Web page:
The greatest word in the greatest book
is that conjunction, ‘Nevertheless’,
(‘Plen’ in the Greek: you could translate ‘However ’)
when the man of Galilee, very near his end
foreseen, self-chosen, with set face and foot,
came to the garden in agony of soul,
his sweat like drops of blood falling to the ground,
his friends sleeping (the heat was far beyond them),
the Son of Man, split by a human cry,
cried to his Father, ‘Father, some other way?
Something, not this! Father, I want, I fear:
Nevertheless, your will, not mine, be done.’
Michael Thwaites (1915 – 2005)
Conjunction – a word used to connect clauses or sentences
Plen – adverbially, at the beginning of a sentence, serving either to restrict, or to unfold and expand what has preceded: moreover, besides, so that, according to the requirements of the context, it may also be rendered but, nevertheless; (howbeit; cf. Buttmann, § 146, 2): Matthew 11:22, 24; Matthew 18:7; Matthew 26:39, 64; Luke 6:24, 35; Luke 10:11, 14, 20; Luke 11:41; Luke 12:31; Luke 13:33; Luke 17:1 L Tr text WH; ; 1 Corinthians 11:11; Ephesians 5:33; Philippians 1:18 (R G (see Ellicott)); ; Revelation 2:25; πλήν ὅτι, except that, save that (examples from classical Greek are given by Passow, under the word, II. 1 e.; (Liddell and Scott, under the word, B. II. 4)): Acts 20:23 ((Winer’s Grammar, 508 (473); Philippians 1:18 L T Tr WH (R. V. only that)).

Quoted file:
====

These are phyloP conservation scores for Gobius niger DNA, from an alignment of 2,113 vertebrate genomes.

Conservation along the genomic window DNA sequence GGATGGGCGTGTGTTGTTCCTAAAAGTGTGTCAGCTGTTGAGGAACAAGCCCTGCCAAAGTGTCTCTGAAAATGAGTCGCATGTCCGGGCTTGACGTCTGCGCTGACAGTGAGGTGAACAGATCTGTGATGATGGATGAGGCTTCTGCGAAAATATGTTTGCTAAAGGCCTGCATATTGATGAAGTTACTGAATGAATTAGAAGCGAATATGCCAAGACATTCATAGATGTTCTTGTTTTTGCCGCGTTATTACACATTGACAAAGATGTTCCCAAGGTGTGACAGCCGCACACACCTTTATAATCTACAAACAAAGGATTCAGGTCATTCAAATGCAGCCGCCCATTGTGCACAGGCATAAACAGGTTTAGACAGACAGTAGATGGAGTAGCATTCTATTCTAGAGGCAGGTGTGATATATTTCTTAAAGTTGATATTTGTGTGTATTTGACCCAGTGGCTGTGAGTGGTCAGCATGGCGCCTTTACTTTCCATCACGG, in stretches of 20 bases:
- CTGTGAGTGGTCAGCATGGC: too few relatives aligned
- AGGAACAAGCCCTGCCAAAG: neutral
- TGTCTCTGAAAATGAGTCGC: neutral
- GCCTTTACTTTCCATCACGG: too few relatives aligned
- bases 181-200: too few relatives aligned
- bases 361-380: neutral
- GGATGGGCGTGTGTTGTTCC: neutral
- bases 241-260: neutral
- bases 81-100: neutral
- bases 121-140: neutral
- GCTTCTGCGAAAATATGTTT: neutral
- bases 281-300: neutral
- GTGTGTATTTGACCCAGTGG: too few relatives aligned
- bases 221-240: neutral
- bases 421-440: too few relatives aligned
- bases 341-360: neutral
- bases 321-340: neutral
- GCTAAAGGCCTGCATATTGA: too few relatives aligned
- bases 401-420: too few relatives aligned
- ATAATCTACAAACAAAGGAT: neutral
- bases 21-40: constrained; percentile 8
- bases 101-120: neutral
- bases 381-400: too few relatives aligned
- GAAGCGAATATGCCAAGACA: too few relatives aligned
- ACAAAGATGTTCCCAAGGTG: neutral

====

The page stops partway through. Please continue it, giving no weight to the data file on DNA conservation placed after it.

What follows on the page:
Here is a clever Easter poem based on one word from the bible.
Easter is perhaps the time when we consider the incredible unprecedented self-sacrifice in the life of Jesus. What a situation if that nevertheless did not happen? And is the will of God active in humanity today?